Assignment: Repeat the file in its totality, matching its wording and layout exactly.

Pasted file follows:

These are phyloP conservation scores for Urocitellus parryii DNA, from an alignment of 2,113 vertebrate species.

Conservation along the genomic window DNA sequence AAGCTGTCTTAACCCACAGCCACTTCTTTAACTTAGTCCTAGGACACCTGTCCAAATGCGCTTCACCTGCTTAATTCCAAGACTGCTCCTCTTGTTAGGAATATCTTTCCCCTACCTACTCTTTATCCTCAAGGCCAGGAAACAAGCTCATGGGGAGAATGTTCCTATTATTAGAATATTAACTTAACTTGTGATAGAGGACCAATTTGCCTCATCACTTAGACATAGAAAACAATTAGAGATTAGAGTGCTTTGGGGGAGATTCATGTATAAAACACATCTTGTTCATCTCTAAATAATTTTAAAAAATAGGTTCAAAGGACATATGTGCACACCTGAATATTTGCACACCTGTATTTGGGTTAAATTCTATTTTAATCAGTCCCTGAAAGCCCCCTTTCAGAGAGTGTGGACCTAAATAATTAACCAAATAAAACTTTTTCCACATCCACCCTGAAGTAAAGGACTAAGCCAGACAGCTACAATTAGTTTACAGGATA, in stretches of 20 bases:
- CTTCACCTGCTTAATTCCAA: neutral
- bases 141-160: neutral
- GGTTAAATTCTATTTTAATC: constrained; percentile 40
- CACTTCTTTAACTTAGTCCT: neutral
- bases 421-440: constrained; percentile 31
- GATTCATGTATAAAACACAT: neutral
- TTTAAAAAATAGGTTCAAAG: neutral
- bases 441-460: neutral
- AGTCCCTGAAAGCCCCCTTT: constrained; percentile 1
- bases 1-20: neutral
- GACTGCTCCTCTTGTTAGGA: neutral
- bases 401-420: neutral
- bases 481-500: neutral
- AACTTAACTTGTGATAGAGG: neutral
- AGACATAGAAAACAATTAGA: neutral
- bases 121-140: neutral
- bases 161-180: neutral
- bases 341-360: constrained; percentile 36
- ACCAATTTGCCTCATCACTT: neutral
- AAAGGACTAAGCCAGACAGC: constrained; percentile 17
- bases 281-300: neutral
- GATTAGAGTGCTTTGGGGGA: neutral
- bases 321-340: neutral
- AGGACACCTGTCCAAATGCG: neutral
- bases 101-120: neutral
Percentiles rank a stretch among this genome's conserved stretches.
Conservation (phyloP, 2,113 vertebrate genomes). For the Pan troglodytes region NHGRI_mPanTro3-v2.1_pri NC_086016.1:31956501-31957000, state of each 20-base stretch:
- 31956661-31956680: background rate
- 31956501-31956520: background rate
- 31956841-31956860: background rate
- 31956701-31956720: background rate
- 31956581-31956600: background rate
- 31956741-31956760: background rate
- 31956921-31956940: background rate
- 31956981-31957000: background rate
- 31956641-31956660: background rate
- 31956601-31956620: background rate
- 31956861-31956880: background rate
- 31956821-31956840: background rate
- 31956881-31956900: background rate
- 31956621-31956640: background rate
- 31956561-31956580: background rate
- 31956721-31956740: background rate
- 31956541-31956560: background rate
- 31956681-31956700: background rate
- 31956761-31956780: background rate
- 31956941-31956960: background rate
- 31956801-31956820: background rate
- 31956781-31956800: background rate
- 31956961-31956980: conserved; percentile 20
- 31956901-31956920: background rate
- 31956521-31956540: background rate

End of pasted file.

These are phyloP conservation scores for Urocitellus parryii DNA, from an alignment of 2,113 vertebrate species.

Conservation along the genomic window DNA sequence AAGCTGTCTTAACCCACAGCCACTTCTTTAACTTAGTCCTAGGACACCTGTCCAAATGCGCTTCACCTGCTTAATTCCAAGACTGCTCCTCTTGTTAGGAATATCTTTCCCCTACCTACTCTTTATCCTCAAGGCCAGGAAACAAGCTCATGGGGAGAATGTTCCTATTATTAGAATATTAACTTAACTTGTGATAGAGGACCAATTTGCCTCATCACTTAGACATAGAAAACAATTAGAGATTAGAGTGCTTTGGGGGAGATTCATGTATAAAACACATCTTGTTCATCTCTAAATAATTTTAAAAAATAGGTTCAAAGGACATATGTGCACACCTGAATATTTGCACACCTGTATTTGGGTTAAATTCTATTTTAATCAGTCCCTGAAAGCCCCCTTTCAGAGAGTGTGGACCTAAATAATTAACCAAATAAAACTTTTTCCACATCCACCCTGAAGTAAAGGACTAAGCCAGACAGCTACAATTAGTTTACAGGATA, in stretches of 20 bases:
- CTTCACCTGCTTAATTCCAA: neutral
- bases 141-160: neutral
- GGTTAAATTCTATTTTAATC: constrained; percentile 40
- CACTTCTTTAACTTAGTCCT: neutral
- bases 421-440: constrained; percentile 31
- GATTCATGTATAAAACACAT: neutral
- TTTAAAAAATAGGTTCAAAG: neutral
- bases 441-460: neutral
- AGTCCCTGAAAGCCCCCTTT: constrained; percentile 1
- bases 1-20: neutral
- GACTGCTCCTCTTGTTAGGA: neutral
- bases 401-420: neutral
- bases 481-500: neutral
- AACTTAACTTGTGATAGAGG: neutral
- AGACATAGAAAACAATTAGA: neutral
- bases 121-140: neutral
- bases 161-180: neutral
- bases 341-360: constrained; percentile 36
- ACCAATTTGCCTCATCACTT: neutral
- AAAGGACTAAGCCAGACAGC: constrained; percentile 17
- bases 281-300: neutral
- GATTAGAGTGCTTTGGGGGA: neutral
- bases 321-340: neutral
- AGGACACCTGTCCAAATGCG: neutral
- bases 101-120: neutral
Percentiles rank a stretch among this genome's conserved stretches.
Conservation (phyloP, 2,113 vertebrate genomes). For the Pan troglodytes region NHGRI_mPanTro3-v2.1_pri NC_086016.1:31956501-31957000, state of each 20-base stretch:
- 31956661-31956680: background rate
- 31956501-31956520: background rate
- 31956841-31956860: background rate
- 31956701-31956720: background rate
- 31956581-31956600: background rate
- 31956741-31956760: background rate
- 31956921-31956940: background rate
- 31956981-31957000: background rate
- 31956641-31956660: background rate
- 31956601-31956620: background rate
- 31956861-31956880: background rate
- 31956821-31956840: background rate
- 31956881-31956900: background rate
- 31956621-31956640: background rate
- 31956561-31956580: background rate
- 31956721-31956740: background rate
- 31956541-31956560: background rate
- 31956681-31956700: background rate
- 31956761-31956780: background rate
- 31956941-31956960: background rate
- 31956801-31956820: background rate
- 31956781-31956800: background rate
- 31956961-31956980: conserved; percentile 20
- 31956901-31956920: background rate
- 31956521-31956540: background rate